Errol Rappaport

Errol Rappaport had a full and wonderful life in Los Angles. Producing Polo events for charities at the Will Rogers Polo Club, West Coast Editor for Black Tie Magazine, a Real Estate License with Rick Hilton And Jeff Hyland, doing Strategic Community Relations for Charles Cohen at the Pacific Design Center, and other work he enjoyed. When his father and mother asked him to come back to New York because they needed his help, he gave all this up

Being a caregiver for a parent can be a lonely road.” Errol came back to New York, at first, three years ago to take care of his father, David at his request. At first, Errol would bring his parents to Palm Springs in the winter and fly monthly from his home in LA but the commute and the strain proved to be too much and Errol gave up living in California and moved to New York. In April 2011, David Rappaport died but his wife Frances was even more in need. Frances started having signs of Alzheimer’s eight years ago and after David passed away, Frances needed Errol’s help to stay in her home and live a normal life. She is well aware of her surroundings and takes pleasure in the routine of her days. She loves seeing the view from her window, taking daily rides to the park with Errol, Tammy or Maia and going for coffee and a bagel and the company of others. She watches her favorite tapes of Dean Martin and Fiddler on the Roof and if you sing the first line of a song, she will cheerfully join in. She worked hard all her life to achieve this status and Errol is working hard to make sure she is in comfort and beauty, continuing a quality of life some see as unnecessary. There are times when she doesn’t know who you are, but a gentle reminder jogs her memory and she lights up with recognition.

The strain of dealing with a disease that takes away one’s mental capacity is hard enough, but fighting one’s family to keep a quality of life is another. Errol now has to deal with both. Some of the saddest care giving stories concern siblings regarding their parents’ care. Court feuds end up ripping away the funding desperately needed to care for a loved one. It’s expensive! There are different standards for quality of care and siblings have different relationships with a parent. Patience with someone with Alzheimer’s is a must and not always easy, but remembering they are just as frustrated as you should ease the frustration.

Did you know Alzheimer’s is not a normal part of aging? It is not just a disease of old age, up to 5 percent of the population has early-onset Alzheimer’s (also known as younger-onset), which often appears at 40. The majority, however, is 65 and older. Alzheimer’s is a progressive disease and dementia symptoms gradually worsen over the years. In its early stages, memory loss is mild, but with late-stage Alzheimer’s, individuals lose the ability to carry on a conversation and respond to their environment. Alzheimer’s is the sixth leading cause of death in the US. Those with Alzheimer’s live an average of eight years after their symptoms become noticeable to others, but survival can range from four to 20 years, depending on age and other health conditions. Research continues and although current Alzheimer’s treatments cannot stop Alzheimer’s from progressing, they can temporarily slow the symptoms and improve quality of life for those living with Alzheimer’s and their caregivers. Today, there is a worldwide effort under way to find better ways to treat the disease, delay its onset, and prevent it from developing.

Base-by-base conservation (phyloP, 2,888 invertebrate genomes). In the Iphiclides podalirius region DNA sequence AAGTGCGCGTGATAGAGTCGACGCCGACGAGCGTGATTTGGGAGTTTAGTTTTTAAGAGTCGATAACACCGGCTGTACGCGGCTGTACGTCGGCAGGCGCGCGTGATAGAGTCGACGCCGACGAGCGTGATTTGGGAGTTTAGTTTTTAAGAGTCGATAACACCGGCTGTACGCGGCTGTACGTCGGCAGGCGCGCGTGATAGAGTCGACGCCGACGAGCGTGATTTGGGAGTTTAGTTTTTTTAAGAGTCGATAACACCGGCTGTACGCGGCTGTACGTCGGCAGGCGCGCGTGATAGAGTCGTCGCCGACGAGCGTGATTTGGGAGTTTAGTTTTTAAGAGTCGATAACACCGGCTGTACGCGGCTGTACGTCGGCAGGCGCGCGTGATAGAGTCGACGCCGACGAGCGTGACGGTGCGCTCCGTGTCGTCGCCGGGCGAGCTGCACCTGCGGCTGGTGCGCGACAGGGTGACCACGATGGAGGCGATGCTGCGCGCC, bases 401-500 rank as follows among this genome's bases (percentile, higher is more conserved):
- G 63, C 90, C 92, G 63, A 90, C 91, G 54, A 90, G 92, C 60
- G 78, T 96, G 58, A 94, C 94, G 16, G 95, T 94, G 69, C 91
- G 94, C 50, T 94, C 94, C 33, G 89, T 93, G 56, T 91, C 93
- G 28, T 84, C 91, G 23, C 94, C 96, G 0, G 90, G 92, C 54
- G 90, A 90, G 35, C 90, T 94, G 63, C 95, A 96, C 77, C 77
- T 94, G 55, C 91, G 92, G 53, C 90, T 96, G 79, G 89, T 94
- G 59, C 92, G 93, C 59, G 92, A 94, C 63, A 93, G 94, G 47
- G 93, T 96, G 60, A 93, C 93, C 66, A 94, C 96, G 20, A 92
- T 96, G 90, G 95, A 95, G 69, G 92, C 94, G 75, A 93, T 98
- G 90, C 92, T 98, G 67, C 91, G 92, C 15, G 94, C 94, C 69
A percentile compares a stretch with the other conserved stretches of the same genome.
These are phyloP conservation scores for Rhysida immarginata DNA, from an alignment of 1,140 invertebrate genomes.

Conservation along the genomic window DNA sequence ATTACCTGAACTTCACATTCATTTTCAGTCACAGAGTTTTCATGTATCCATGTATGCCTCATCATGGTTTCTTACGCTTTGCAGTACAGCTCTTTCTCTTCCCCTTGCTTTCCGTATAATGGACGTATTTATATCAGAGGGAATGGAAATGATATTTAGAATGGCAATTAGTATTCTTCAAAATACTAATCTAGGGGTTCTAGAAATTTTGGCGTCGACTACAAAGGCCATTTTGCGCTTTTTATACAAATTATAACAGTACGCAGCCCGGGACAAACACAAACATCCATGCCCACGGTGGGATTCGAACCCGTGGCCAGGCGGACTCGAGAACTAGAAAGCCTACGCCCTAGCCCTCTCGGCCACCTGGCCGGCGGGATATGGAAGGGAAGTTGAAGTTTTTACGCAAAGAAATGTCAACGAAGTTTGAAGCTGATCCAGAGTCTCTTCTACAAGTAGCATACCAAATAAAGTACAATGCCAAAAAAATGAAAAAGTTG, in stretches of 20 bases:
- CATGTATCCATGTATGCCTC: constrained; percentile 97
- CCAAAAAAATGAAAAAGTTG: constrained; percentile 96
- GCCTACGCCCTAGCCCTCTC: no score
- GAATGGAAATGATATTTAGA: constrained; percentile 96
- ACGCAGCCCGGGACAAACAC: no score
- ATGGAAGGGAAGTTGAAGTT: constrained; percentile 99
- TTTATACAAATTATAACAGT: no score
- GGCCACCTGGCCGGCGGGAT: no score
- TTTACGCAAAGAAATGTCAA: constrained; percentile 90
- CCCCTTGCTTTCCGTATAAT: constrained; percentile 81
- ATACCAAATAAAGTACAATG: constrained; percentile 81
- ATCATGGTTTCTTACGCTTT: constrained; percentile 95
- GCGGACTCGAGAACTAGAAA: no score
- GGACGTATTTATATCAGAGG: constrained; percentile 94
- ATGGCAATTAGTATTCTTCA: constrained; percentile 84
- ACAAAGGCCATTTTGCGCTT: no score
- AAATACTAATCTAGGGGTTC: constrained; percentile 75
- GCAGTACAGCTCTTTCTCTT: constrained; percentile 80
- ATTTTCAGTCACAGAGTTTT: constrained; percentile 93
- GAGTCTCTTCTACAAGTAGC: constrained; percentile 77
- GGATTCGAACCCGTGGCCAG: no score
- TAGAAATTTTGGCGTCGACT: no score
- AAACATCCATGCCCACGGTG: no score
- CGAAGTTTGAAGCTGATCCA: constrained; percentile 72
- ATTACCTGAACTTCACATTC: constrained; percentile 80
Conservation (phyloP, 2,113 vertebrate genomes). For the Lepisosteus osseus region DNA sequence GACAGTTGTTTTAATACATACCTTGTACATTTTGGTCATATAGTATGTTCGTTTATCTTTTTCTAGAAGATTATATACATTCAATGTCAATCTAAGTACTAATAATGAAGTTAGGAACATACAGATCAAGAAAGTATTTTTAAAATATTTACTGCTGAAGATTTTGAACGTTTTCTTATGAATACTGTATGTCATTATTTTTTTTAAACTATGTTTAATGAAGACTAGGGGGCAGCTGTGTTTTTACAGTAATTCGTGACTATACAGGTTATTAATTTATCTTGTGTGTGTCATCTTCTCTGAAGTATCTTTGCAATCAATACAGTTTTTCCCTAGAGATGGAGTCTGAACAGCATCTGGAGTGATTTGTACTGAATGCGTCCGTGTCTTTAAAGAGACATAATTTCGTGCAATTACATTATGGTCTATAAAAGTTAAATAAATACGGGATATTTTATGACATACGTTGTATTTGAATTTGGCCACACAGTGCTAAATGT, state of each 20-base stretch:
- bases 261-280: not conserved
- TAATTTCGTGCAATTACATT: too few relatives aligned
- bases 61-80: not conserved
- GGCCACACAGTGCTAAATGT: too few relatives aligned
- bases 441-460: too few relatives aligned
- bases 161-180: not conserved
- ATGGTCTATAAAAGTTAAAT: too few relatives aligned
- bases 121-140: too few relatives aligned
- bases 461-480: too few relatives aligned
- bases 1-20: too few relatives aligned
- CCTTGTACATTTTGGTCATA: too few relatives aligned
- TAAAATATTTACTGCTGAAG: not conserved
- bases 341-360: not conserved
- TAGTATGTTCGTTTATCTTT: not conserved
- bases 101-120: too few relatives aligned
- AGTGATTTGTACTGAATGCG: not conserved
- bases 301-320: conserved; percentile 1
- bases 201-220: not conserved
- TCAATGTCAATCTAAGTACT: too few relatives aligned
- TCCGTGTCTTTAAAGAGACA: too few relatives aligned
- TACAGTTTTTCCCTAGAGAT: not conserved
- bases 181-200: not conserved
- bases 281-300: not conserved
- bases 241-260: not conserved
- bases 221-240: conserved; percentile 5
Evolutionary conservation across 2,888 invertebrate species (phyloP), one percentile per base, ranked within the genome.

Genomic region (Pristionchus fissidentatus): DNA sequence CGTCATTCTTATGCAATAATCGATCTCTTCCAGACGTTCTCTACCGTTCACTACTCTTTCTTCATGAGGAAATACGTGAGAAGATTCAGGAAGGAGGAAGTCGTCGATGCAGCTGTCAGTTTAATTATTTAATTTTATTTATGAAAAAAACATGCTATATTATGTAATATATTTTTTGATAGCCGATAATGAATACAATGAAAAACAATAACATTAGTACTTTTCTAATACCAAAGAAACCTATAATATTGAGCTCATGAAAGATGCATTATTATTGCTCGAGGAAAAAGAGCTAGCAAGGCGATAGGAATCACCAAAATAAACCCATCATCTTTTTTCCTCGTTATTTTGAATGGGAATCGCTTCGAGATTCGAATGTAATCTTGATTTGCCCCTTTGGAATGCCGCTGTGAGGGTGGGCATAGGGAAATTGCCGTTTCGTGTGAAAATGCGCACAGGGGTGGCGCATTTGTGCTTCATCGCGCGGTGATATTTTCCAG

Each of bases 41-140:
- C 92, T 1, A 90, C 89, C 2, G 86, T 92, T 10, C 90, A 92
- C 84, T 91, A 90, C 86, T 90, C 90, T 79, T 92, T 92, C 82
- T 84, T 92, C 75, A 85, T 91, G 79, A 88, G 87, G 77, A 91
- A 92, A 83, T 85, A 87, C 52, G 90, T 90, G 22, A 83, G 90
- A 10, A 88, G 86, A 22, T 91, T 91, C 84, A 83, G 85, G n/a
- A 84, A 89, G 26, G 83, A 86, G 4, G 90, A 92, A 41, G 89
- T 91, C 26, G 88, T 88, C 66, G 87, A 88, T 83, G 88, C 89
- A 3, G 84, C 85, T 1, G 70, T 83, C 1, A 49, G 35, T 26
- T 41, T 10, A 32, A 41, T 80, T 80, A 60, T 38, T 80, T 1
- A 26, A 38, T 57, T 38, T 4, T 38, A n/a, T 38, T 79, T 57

Here are some of the symptoms:

1: Memory loss that disrupts daily life

2: Challenges in planning or solving problems

3: Difficulty completing familiar tasks at home, at work or at leisure.

4: Confusion with time or place.

5: Trouble understanding visual images and spatial relationships.

6: New problems with words in speaking or writing.

7: Misplacing things and losing the ability to retrace steps

8: Decreased or poor judgment.

9: Withdrawal from work or social activities.

10: Changes in mood and personality.

The answers to the questions of Alzheimer’s care are intensely personal, but these concerns affect nearly every family who has an older parent with this devastating disease. In the early stages of Alzheimer’s, many older people prefer regular social contact. Keeping your parent in their preferred activities with other people helps prolong their quality of life. Some parents have loving children who have the ability to keep their parents at home to create a legacy of loving care. I have witnessed Errol’s relationship with his mother and come to know and love Frances. You pray that when you become older and less in control, that someone loves you and cares for you as much as Errol and the care-givers, Tammy and Maia, who give his mother the finest care and are like daughters.

I watched as all their love and care nursed Frances back from a horrible cough. If she were to be put into a home she would lose what Errol has managed to give his mother…dignity, respect, nurturing and unconditional love.

Errol has given up his life for his parents and does so willingly, joyfully and with love. He brings her fresh roses because she loves them. He shops for fresh food daily so she has wonderful healthy meals. He has a manicurist come to the house so she can feel pretty. Ask any woman – this is love.

What Errol does for his mother, you wish for others. Anyone who has a heart and soul would feel the same way.